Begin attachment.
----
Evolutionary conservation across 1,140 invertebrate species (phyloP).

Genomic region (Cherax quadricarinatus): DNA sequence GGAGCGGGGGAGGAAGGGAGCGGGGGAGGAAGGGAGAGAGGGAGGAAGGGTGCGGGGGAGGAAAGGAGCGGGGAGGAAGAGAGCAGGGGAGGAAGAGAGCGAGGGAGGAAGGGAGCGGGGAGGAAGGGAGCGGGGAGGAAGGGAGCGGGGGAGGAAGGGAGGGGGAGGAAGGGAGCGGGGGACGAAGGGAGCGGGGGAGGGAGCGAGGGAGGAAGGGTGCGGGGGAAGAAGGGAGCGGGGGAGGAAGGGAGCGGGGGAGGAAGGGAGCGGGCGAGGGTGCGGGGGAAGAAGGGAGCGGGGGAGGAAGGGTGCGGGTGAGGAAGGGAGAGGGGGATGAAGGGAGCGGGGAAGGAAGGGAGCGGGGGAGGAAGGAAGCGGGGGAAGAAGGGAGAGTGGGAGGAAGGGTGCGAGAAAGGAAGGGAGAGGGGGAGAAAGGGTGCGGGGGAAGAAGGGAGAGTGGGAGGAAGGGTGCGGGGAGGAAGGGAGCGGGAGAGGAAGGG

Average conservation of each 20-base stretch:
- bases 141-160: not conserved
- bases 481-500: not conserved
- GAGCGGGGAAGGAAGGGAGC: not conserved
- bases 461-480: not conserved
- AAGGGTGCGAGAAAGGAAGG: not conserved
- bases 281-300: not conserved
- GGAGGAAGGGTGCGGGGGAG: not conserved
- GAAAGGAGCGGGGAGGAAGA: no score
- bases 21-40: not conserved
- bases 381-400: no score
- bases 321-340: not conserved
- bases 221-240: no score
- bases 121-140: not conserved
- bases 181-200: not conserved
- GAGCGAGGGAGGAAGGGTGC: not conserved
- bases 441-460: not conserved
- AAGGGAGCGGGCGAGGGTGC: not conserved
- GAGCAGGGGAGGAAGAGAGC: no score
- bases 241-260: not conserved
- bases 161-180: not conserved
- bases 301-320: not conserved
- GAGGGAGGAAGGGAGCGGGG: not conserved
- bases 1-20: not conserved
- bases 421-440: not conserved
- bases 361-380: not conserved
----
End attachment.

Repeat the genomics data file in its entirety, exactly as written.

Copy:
Evolutionary conservation across 1,140 invertebrate species (phyloP).

Genomic region (Cherax quadricarinatus): DNA sequence GGAGCGGGGGAGGAAGGGAGCGGGGGAGGAAGGGAGAGAGGGAGGAAGGGTGCGGGGGAGGAAAGGAGCGGGGAGGAAGAGAGCAGGGGAGGAAGAGAGCGAGGGAGGAAGGGAGCGGGGAGGAAGGGAGCGGGGAGGAAGGGAGCGGGGGAGGAAGGGAGGGGGAGGAAGGGAGCGGGGGACGAAGGGAGCGGGGGAGGGAGCGAGGGAGGAAGGGTGCGGGGGAAGAAGGGAGCGGGGGAGGAAGGGAGCGGGGGAGGAAGGGAGCGGGCGAGGGTGCGGGGGAAGAAGGGAGCGGGGGAGGAAGGGTGCGGGTGAGGAAGGGAGAGGGGGATGAAGGGAGCGGGGAAGGAAGGGAGCGGGGGAGGAAGGAAGCGGGGGAAGAAGGGAGAGTGGGAGGAAGGGTGCGAGAAAGGAAGGGAGAGGGGGAGAAAGGGTGCGGGGGAAGAAGGGAGAGTGGGAGGAAGGGTGCGGGGAGGAAGGGAGCGGGAGAGGAAGGG

Average conservation of each 20-base stretch:
- bases 141-160: not conserved
- bases 481-500: not conserved
- GAGCGGGGAAGGAAGGGAGC: not conserved
- bases 461-480: not conserved
- AAGGGTGCGAGAAAGGAAGG: not conserved
- bases 281-300: not conserved
- GGAGGAAGGGTGCGGGGGAG: not conserved
- GAAAGGAGCGGGGAGGAAGA: no score
- bases 21-40: not conserved
- bases 381-400: no score
- bases 321-340: not conserved
- bases 221-240: no score
- bases 121-140: not conserved
- bases 181-200: not conserved
- GAGCGAGGGAGGAAGGGTGC: not conserved
- bases 441-460: not conserved
- AAGGGAGCGGGCGAGGGTGC: not conserved
- GAGCAGGGGAGGAAGAGAGC: no score
- bases 241-260: not conserved
- bases 161-180: not conserved
- bases 301-320: not conserved
- GAGGGAGGAAGGGAGCGGGG: not conserved
- bases 1-20: not conserved
- bases 421-440: not conserved
- bases 361-380: not conserved